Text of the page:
Member Since: 1/1/06
Perhaps best known for once winning a fight by flying armbar, Sato was famed for his aggressive grappling. Trained by Shooto founder Saturo Sayama (aka the original Tiger Mask) Sato's submission orientated was heavily influenced by catch-wrestling. Sato definitely did not follow the old grappling adage of position before submission; his eagerness to submit his opponent at any cost made him an instant fan-favourite in Japan.
Sato made his professional debut in 1994 and in doing so he became the first person that I am aware of to win a professional fight by submission due to a calf-slicer. Throughout the late 90s and early 00s Sato was written about regularly on internet discussion boards, such as this one. Back then the internet was a very different beast and obtaining footage of Sato’s exploits in Shooto was never easy. This meant a lot of the online discussion was based on hearsay. Still, Sato was widely regarded to be one of the best and most exciting 155lb fighters on the planet.
The rules of Shooto in the early years did not allow contestants to punch the head of their opponent whilst on the ground, and recognising the appetite for less restrictive rules throughout the rest of the world, Saturo Sayama, introduced a new annual-event named Vale Tudo Japan. The event was essentially a no-holds-barred of fighting and proved a big success, not least of all because of two tournament winning performances from the masterful Rickson Gracie. Thereafter Shooto relaxed its own rules, finally allowing punches to the head of a grounded opponent, but stopping short of full Vale Tudo rules. Strangely, it was not until 2009 that Shooto finally dropped its controversial standing eight count.
In 1996 the undefeated Rumina Sato, sporting a record of 6 wins and 0 losses, took part in a non-Shooto event for the first time. At Vale Tudo Japan 1996 Sato faced intimidating nightclub owner and Judo blackbelt John Lewis. After three rounds the fight came to an end and was declared a draw due to the absence of judges. The following year Sato would once again take a break from Shooto to compete in Vale Tudo Japan, and once again his opponent was John Lewis. This time Sato submitted Lewis with an armbar in the second round.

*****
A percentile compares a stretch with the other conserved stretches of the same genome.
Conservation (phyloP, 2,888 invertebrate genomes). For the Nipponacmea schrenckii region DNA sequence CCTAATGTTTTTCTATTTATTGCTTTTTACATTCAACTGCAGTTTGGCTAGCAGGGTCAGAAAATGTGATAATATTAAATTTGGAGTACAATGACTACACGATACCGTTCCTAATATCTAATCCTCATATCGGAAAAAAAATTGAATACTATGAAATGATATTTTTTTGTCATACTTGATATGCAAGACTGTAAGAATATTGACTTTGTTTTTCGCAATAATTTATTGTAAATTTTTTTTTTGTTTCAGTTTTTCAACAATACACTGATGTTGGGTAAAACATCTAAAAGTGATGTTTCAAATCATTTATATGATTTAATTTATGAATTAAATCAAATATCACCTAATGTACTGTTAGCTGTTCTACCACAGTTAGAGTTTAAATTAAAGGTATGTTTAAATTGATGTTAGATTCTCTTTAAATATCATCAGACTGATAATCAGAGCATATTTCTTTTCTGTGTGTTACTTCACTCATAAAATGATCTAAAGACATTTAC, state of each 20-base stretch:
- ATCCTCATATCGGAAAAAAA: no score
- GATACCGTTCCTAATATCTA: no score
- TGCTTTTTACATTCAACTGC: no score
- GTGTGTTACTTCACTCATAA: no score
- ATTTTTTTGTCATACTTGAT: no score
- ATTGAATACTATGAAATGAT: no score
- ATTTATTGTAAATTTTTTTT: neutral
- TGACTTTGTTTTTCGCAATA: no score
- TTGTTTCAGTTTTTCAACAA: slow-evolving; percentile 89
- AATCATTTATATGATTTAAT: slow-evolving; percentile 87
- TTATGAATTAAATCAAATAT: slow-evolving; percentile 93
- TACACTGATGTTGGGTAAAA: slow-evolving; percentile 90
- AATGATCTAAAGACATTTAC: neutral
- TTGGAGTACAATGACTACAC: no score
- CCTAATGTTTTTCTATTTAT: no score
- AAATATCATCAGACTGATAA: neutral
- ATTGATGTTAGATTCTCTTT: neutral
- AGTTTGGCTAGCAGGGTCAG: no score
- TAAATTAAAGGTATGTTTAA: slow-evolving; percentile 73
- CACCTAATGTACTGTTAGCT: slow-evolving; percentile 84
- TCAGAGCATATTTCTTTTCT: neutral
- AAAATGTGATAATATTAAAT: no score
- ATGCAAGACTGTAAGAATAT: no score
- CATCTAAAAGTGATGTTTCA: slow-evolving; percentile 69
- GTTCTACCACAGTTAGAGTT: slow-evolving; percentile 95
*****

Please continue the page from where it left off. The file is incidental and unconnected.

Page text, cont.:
I will skip over what happened to Sato at the Vale Tudo Japan 1998, suffice to say it was not a good night for him. At the 1999 Vale Tudo Japan event Sato beat Chuteboxe Academy and Kings MMA founder, Rafael Cordeiro, by first round submission due to a kneebar. The kneebar came following a beautifully executed takedown. This fight showed Sato at the peak of his powers.
Sato twice competed for the Shooto welterweight title, the welterweight limit in Shooto being 155lb. On both occasions Sato would lose to another legend of Japanese MMA, Caol Uno. After Uno captured and successfully defended the Shooto welterweight title he joined the ranks of the Ultimate Fighting Championship. Unfortunately for Uno he was less successful in the UFC, where he twice fought for the lightweight title and lost. As you can probably imagine, the internet discussion boards at the time were awash with claims that Japanese fighters were overrated when compared with their American counterparts.
Losing to Uno a second time had a detrimental effect on Sato’s confidence. He only managed to win 2 of his next 7 fights, whilst racking up 4 losses and 1 draw. During that terrible run Sato was again unsuccessful in his attempt to capture the Shooto welterweight title, this time losing to Japanese standout Takanori Gomi. It was beginning to look like Sato might never become a Shooto champion.
Sato only competed twice outside of Japan, and both those times he journeyed to Hawaii. Sato’s fast-paced proved too much for his overseas opponents, and he won both fights quickly, by first round submission. The first of those wins in Hawaii was a lightning quick 18 second rear-naked choke submission over veteran fighter Yves Edwards.
Sato would later make the drop to 145lb and in 2005 he finally became a Shooto champion, successfully capturing the Shooto lightweight title in a decision win over Makoto. At the time Ishikawa had an MMA record of 11 wins, 5 losses and 1 draw, he was definitely not considered a pushover. This was the first and only time Sato would win and hold a title in his fighting career. He would later relinquish the same due to inactivity caused by an injury. This marked a turning point for Sato, between relinquishing the Shooto lightweight title that he won in 2005 and retiring from competition in 2012, he would go on to win only 3 fights and whilst losing 9. Clearly all those years of fighting had started to take their toll.
Sadly Sato lost his retirement fight to experienced veteran Hideo Tokoro, at the relaunched Vale Tudo Japan. The fight ended quickly and violently in the first round. After Sato rushed in on Tokoro he was stunned by a hard throw to the ground. Tokoro then followed up with a brutal barrage of strikes until the referee called a halt, a mere 38 seconds after the fight started. The Sato who showed up that night looked like a shell of the man once considered amongst the top lightweight fighters in the world. Prime Sato would have given the crafty Tokoro a far tougher fight and most likely have overpowered him for the win.
Despite this unceremonious end to his 18 year fighting career Rumina Sato will be fondly remembered by MMA fans for his exciting a that saw him accumulate 26 wins, 23 of which came inside the distance. An incredible 18 of those 23 finishes were by submission. In an era where the importance of winning often trumps the desire to entertain we could use more fighters like Rumina Sato.